5. The method of claim 2, wherein the step b) comprises the steps of:
assigning value(s) to the at least one external input terminal and/or at least one of the pseudo-external input terminals, the value(s) having to be justified to sensitize the path at a time at which a value assigned to the start point of the selected path is equal to the initial value; and
determining whether or not the path is still sensitized even after a clock signal has been input to one of the storage devices that is located at the end point of the selected path.
6. A method for testing a semiconductor integrated circuit having a first storage device located at a start point of a path, and a second storage device located at an end point of the path; said second storage device comprising a scan circuit and said path including said scan circuit; the method comprising the steps of:
generating a test pattern for the circuit to determine whether or not a hold error will occur at an input terminal of said second storage device when a clock signal is input to said second storage device, the test pattern being generated so that the path is sensitized and so that a data signal, which is transmitted from said first storage device and passes through the path, changes its level at a time period before and after the clock signal is input to the said second storage device;
wherein said time period is a time period before and after a clock timing of a clock signal, and said clock timing of said clock signal is one clock cycle preceding a clock timing at which the data signal is properly received in the second storage device located at the end point of the path; and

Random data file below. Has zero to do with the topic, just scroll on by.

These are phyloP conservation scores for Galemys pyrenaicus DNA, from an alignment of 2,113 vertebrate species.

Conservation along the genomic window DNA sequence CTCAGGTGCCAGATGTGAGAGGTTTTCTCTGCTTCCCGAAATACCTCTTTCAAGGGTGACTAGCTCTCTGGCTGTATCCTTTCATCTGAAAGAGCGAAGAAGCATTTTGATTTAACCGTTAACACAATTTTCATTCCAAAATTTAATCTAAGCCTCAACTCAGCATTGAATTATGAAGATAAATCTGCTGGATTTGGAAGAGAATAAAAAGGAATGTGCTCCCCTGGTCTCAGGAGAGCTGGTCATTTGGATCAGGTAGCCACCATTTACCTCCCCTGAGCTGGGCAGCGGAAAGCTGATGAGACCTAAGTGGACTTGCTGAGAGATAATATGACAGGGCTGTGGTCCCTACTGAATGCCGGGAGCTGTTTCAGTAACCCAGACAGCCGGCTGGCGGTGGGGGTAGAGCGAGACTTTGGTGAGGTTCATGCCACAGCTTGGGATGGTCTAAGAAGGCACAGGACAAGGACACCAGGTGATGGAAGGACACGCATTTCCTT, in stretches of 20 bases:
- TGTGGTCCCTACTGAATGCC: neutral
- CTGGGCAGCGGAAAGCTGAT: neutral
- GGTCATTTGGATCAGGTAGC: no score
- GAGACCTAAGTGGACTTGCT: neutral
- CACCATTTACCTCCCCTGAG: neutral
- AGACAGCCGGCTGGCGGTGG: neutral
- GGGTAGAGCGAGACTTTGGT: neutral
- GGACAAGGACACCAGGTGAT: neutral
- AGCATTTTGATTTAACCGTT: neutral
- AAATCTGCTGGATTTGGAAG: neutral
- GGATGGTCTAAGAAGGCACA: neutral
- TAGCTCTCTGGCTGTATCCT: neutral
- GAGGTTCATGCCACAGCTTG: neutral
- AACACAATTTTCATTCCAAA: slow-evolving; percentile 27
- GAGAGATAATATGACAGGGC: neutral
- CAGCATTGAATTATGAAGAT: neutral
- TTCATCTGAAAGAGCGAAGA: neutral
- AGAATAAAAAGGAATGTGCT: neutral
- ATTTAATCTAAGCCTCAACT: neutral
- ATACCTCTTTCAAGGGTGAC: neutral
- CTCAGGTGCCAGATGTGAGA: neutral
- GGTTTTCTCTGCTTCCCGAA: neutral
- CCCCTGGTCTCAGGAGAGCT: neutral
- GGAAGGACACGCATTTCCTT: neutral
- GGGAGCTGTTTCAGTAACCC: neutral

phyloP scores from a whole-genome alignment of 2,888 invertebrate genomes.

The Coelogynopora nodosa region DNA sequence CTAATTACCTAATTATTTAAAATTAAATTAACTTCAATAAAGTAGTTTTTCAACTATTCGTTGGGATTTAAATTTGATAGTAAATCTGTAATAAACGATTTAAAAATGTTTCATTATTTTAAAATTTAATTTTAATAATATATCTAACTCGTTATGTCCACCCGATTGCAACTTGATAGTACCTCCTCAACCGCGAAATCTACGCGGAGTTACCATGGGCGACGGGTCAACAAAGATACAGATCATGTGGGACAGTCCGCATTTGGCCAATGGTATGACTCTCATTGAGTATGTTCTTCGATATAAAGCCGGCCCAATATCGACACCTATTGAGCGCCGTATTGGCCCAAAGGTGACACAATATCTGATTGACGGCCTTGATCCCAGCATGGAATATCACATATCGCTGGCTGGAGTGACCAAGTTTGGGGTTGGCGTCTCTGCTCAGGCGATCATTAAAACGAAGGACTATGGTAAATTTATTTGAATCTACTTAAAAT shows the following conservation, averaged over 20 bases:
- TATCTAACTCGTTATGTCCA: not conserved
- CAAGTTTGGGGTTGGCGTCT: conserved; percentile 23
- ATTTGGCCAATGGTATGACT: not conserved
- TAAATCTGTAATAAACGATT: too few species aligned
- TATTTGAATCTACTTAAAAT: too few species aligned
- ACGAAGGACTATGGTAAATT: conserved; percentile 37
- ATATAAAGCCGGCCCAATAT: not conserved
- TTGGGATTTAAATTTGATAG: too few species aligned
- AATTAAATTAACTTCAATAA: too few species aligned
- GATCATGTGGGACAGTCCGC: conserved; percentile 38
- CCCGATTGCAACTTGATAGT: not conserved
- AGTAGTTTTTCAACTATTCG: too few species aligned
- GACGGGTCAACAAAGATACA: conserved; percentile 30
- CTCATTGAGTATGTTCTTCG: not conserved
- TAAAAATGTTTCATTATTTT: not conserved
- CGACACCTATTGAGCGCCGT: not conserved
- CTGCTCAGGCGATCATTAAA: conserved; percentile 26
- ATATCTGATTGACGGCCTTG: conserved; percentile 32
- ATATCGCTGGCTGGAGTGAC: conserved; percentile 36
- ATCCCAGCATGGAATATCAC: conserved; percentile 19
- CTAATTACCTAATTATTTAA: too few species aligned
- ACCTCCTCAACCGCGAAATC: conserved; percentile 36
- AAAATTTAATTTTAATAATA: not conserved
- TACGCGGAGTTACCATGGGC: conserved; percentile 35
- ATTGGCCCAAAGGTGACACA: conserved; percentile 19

inputting the test pattern to an external terminal of the circuit;
monitoring, at another external terminal of the circuit, a resultant output corresponding to the input test pattern; and
judging the circuit as GO or NO-GO based on a result of the monitoring step;
wherein an effective path in a capture operation is selected, and said clock signal corresponds to a capture clock signal, said capture clock signal causing a transition in the logic level output by said scan circuit.
Description
BACKGROUND OF THE INVENTION

The present invention relates to a method for generating a test pattern to identify, by a scan technique, faults (or delays, in particular) that should have been caused in a semiconductor integrated circuit during the fabrication process thereof. The present invention also relates to a method for testing a semiconductor integrated circuit by using the test pattern generated in this manner. More particularly, the present invention is applicable to a fault diagnosis carried out to detect hold errors.